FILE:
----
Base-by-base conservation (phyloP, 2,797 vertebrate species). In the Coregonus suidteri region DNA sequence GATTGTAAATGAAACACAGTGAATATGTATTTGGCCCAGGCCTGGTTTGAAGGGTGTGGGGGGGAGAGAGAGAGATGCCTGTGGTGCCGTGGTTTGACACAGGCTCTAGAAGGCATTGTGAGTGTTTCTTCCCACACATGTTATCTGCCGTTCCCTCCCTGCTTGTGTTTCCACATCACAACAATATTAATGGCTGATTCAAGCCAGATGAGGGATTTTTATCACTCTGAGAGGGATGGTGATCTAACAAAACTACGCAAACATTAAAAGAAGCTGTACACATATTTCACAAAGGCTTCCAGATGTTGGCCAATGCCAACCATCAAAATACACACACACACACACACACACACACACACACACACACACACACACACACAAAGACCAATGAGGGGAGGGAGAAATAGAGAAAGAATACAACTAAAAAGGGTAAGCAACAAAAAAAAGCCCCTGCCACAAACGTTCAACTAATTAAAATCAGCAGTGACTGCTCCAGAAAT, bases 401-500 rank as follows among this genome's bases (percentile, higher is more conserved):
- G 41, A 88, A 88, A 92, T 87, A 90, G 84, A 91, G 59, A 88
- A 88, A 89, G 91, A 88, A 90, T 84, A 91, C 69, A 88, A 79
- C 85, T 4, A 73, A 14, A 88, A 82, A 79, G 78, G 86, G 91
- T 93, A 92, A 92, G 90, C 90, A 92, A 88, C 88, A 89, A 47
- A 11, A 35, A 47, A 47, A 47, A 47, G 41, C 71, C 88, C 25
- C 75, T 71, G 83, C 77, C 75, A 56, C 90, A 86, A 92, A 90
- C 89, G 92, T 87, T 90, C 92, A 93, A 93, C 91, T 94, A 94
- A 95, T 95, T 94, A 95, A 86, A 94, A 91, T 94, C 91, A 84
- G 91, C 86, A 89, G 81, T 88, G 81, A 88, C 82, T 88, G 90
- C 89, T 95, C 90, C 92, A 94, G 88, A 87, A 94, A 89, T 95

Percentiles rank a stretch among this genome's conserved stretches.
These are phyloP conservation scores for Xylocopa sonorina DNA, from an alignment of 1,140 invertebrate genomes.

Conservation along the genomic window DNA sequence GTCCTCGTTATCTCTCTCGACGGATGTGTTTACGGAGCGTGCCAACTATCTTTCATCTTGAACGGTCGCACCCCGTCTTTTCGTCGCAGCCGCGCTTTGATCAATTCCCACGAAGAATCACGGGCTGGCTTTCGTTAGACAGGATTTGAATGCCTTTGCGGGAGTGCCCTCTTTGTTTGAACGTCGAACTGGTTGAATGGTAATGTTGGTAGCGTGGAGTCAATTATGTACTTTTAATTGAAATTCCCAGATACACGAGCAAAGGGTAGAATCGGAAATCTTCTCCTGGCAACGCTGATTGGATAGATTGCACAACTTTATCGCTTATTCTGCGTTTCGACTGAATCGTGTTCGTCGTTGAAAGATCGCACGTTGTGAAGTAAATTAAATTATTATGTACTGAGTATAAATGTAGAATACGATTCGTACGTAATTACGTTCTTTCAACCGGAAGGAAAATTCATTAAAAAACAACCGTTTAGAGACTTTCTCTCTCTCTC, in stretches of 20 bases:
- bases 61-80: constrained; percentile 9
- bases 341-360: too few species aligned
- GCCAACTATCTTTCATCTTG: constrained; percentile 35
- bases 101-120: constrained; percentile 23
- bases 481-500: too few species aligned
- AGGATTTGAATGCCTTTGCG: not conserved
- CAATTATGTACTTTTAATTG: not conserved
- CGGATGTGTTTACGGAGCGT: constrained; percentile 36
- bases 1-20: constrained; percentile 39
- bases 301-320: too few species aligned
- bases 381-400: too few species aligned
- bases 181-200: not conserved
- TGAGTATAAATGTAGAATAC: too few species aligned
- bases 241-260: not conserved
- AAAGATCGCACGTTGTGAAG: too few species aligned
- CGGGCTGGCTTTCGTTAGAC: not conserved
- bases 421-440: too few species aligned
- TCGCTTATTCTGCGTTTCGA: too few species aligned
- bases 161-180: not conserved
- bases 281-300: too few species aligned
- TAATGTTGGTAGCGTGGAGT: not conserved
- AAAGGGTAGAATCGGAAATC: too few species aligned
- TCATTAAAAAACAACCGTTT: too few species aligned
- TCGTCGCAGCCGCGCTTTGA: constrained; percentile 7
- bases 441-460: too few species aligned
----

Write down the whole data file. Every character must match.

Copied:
Base-by-base conservation (phyloP, 2,797 vertebrate species). In the Coregonus suidteri region DNA sequence GATTGTAAATGAAACACAGTGAATATGTATTTGGCCCAGGCCTGGTTTGAAGGGTGTGGGGGGGAGAGAGAGAGATGCCTGTGGTGCCGTGGTTTGACACAGGCTCTAGAAGGCATTGTGAGTGTTTCTTCCCACACATGTTATCTGCCGTTCCCTCCCTGCTTGTGTTTCCACATCACAACAATATTAATGGCTGATTCAAGCCAGATGAGGGATTTTTATCACTCTGAGAGGGATGGTGATCTAACAAAACTACGCAAACATTAAAAGAAGCTGTACACATATTTCACAAAGGCTTCCAGATGTTGGCCAATGCCAACCATCAAAATACACACACACACACACACACACACACACACACACACACACACACACACACAAAGACCAATGAGGGGAGGGAGAAATAGAGAAAGAATACAACTAAAAAGGGTAAGCAACAAAAAAAAGCCCCTGCCACAAACGTTCAACTAATTAAAATCAGCAGTGACTGCTCCAGAAAT, bases 401-500 rank as follows among this genome's bases (percentile, higher is more conserved):
- G 41, A 88, A 88, A 92, T 87, A 90, G 84, A 91, G 59, A 88
- A 88, A 89, G 91, A 88, A 90, T 84, A 91, C 69, A 88, A 79
- C 85, T 4, A 73, A 14, A 88, A 82, A 79, G 78, G 86, G 91
- T 93, A 92, A 92, G 90, C 90, A 92, A 88, C 88, A 89, A 47
- A 11, A 35, A 47, A 47, A 47, A 47, G 41, C 71, C 88, C 25
- C 75, T 71, G 83, C 77, C 75, A 56, C 90, A 86, A 92, A 90
- C 89, G 92, T 87, T 90, C 92, A 93, A 93, C 91, T 94, A 94
- A 95, T 95, T 94, A 95, A 86, A 94, A 91, T 94, C 91, A 84
- G 91, C 86, A 89, G 81, T 88, G 81, A 88, C 82, T 88, G 90
- C 89, T 95, C 90, C 92, A 94, G 88, A 87, A 94, A 89, T 95

Percentiles rank a stretch among this genome's conserved stretches.
These are phyloP conservation scores for Xylocopa sonorina DNA, from an alignment of 1,140 invertebrate genomes.

Conservation along the genomic window DNA sequence GTCCTCGTTATCTCTCTCGACGGATGTGTTTACGGAGCGTGCCAACTATCTTTCATCTTGAACGGTCGCACCCCGTCTTTTCGTCGCAGCCGCGCTTTGATCAATTCCCACGAAGAATCACGGGCTGGCTTTCGTTAGACAGGATTTGAATGCCTTTGCGGGAGTGCCCTCTTTGTTTGAACGTCGAACTGGTTGAATGGTAATGTTGGTAGCGTGGAGTCAATTATGTACTTTTAATTGAAATTCCCAGATACACGAGCAAAGGGTAGAATCGGAAATCTTCTCCTGGCAACGCTGATTGGATAGATTGCACAACTTTATCGCTTATTCTGCGTTTCGACTGAATCGTGTTCGTCGTTGAAAGATCGCACGTTGTGAAGTAAATTAAATTATTATGTACTGAGTATAAATGTAGAATACGATTCGTACGTAATTACGTTCTTTCAACCGGAAGGAAAATTCATTAAAAAACAACCGTTTAGAGACTTTCTCTCTCTCTC, in stretches of 20 bases:
- bases 61-80: constrained; percentile 9
- bases 341-360: too few species aligned
- GCCAACTATCTTTCATCTTG: constrained; percentile 35
- bases 101-120: constrained; percentile 23
- bases 481-500: too few species aligned
- AGGATTTGAATGCCTTTGCG: not conserved
- CAATTATGTACTTTTAATTG: not conserved
- CGGATGTGTTTACGGAGCGT: constrained; percentile 36
- bases 1-20: constrained; percentile 39
- bases 301-320: too few species aligned
- bases 381-400: too few species aligned
- bases 181-200: not conserved
- TGAGTATAAATGTAGAATAC: too few species aligned
- bases 241-260: not conserved
- AAAGATCGCACGTTGTGAAG: too few species aligned
- CGGGCTGGCTTTCGTTAGAC: not conserved
- bases 421-440: too few species aligned
- TCGCTTATTCTGCGTTTCGA: too few species aligned
- bases 161-180: not conserved
- bases 281-300: too few species aligned
- TAATGTTGGTAGCGTGGAGT: not conserved
- AAAGGGTAGAATCGGAAATC: too few species aligned
- TCATTAAAAAACAACCGTTT: too few species aligned
- TCGTCGCAGCCGCGCTTTGA: constrained; percentile 7
- bases 441-460: too few species aligned